Last year, my new son-in-law decided to go deer hunting. He had never been hunting before, so one afternoon we decided to head out into the woods deer hunting. Having no rifle of his own, I grabbed a lever action Marlin off the rack, loaded the magazine, and we quickly went over the manual of arms for that particular firearm. I placed Sebastian in an elevated stand overlooking a small clearing and a section of power line, and I went about a quarter mile through the woods away and climbed up into another. No sooner than I had dozed off for a nap when I heard him shoot. In about two seconds I heard him shoot again. I figured he had missed, and resumed my efforts to enjoy a comfortable autumn nap. Soon he appeared in a full run, heading my direction. He had two deer on the ground, and needed my assistance in getting them back home. Seems I failed to explain that deer hunting doesnt necessarily mean that we are going out to actually kill deer! I measured the distance from his stand to where the deer laid, and it was just over 180 yards. Two deer, two shots. Not bad for the first time hunting. The ammunition that he used I had handloaded with the Barnes 150 grain flat point X bullet. These have quickly become my favorite bullet for the .30 WCF. They have a deep hollowpoint and were designed to expand at thirty-thirty velocities, yet still penetrate like theres no tomorrow. I have never recovered one from a game animal. They kill like no .30-30 bullet that I have ever seen. On one of the deer, Sebastian shot it in the chest, and the bullet exited the rear ham on the opposite side, after traveling the length of the deer through bone and muscle. The other deer had turned to leave, and he shot it just behind the ribcage, with the bullet exiting the deers skull, leaving a sizeable crater. Complete penetration and excellent bullet performance, at over 180 yards, from a cartridge that should have been obsolete a century ago with the introduction of the .30-40 Krag. Neither Sebastian nor the two deer knew that the old .30-30 was too weak and inaccurate to kill at that range. This has been typical of my experience with that bullet, and I just loaded up sixty more rounds of the stuff this afternoon.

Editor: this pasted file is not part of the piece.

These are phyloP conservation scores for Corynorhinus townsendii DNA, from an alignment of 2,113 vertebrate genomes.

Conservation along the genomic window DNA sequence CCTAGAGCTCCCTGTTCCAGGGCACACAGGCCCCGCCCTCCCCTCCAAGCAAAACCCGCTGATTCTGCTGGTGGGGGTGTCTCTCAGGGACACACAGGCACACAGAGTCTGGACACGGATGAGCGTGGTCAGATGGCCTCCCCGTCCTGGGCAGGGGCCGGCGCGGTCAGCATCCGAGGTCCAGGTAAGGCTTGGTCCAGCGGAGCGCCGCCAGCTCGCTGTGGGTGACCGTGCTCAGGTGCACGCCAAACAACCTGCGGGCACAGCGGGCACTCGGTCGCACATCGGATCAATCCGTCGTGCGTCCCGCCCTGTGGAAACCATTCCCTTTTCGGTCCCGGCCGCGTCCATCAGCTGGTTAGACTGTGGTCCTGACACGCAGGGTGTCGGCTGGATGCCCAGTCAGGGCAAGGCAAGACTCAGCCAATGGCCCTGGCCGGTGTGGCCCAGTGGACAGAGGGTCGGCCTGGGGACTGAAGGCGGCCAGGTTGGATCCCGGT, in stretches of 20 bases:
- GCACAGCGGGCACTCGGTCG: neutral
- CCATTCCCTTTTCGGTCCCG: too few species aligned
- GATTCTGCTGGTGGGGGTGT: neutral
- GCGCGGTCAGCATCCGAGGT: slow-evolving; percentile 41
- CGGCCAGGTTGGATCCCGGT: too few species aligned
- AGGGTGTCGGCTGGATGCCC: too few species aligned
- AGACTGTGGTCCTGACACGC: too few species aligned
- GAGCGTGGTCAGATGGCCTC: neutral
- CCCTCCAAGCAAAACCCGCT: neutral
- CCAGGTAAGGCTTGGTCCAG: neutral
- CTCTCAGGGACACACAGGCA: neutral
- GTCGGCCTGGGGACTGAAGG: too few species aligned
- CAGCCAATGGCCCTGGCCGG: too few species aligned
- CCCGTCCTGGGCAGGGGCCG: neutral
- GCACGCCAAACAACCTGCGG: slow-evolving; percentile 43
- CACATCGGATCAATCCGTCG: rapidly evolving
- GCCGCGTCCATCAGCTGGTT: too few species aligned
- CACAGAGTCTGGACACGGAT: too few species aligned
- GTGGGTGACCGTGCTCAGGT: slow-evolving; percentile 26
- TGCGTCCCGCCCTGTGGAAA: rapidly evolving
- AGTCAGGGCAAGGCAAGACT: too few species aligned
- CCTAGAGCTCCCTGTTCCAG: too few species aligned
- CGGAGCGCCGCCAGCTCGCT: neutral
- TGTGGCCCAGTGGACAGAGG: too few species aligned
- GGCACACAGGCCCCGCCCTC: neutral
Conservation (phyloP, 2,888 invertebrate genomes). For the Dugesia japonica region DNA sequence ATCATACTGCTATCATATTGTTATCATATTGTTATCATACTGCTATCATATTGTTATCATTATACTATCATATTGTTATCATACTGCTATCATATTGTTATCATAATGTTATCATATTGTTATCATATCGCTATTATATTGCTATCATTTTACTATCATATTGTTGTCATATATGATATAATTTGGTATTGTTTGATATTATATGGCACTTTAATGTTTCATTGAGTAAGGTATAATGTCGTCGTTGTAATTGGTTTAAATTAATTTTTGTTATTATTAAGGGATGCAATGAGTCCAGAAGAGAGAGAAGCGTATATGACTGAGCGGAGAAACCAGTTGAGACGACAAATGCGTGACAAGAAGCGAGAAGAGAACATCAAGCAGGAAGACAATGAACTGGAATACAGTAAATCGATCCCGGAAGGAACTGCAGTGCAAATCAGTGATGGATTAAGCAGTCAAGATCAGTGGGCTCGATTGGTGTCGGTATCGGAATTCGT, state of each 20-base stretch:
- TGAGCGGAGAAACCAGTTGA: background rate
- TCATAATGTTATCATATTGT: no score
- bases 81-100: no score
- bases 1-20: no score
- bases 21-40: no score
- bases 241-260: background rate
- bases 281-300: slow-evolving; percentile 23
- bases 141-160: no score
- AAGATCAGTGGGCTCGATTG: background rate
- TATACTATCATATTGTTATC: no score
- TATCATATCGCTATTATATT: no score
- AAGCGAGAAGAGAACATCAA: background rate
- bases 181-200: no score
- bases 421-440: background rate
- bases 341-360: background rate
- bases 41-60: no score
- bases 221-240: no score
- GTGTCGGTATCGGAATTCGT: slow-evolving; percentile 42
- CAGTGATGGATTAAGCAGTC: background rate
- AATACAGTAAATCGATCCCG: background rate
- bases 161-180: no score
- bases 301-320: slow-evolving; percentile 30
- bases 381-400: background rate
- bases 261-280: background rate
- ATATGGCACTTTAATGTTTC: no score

Another good thing about the old thirty-thirty is that just about anywhere that sells ammunition in North America will have a few boxes on hand. The ammo makers have gotten pretty good at making the ammo for the .30-30, with over a century of practice, and most any brand of ammunition will do the job. Power Points, Core-Lokts, and Silvertips have taken deer year in and year out for hunters who do not load their own ammo. The carbines and rifles chambered for the cartridge are plenty accurate for big game hunting, and some of these leverguns are surprisingly accurate, shooting right along with a good bolt action rifle, and handling much better than most.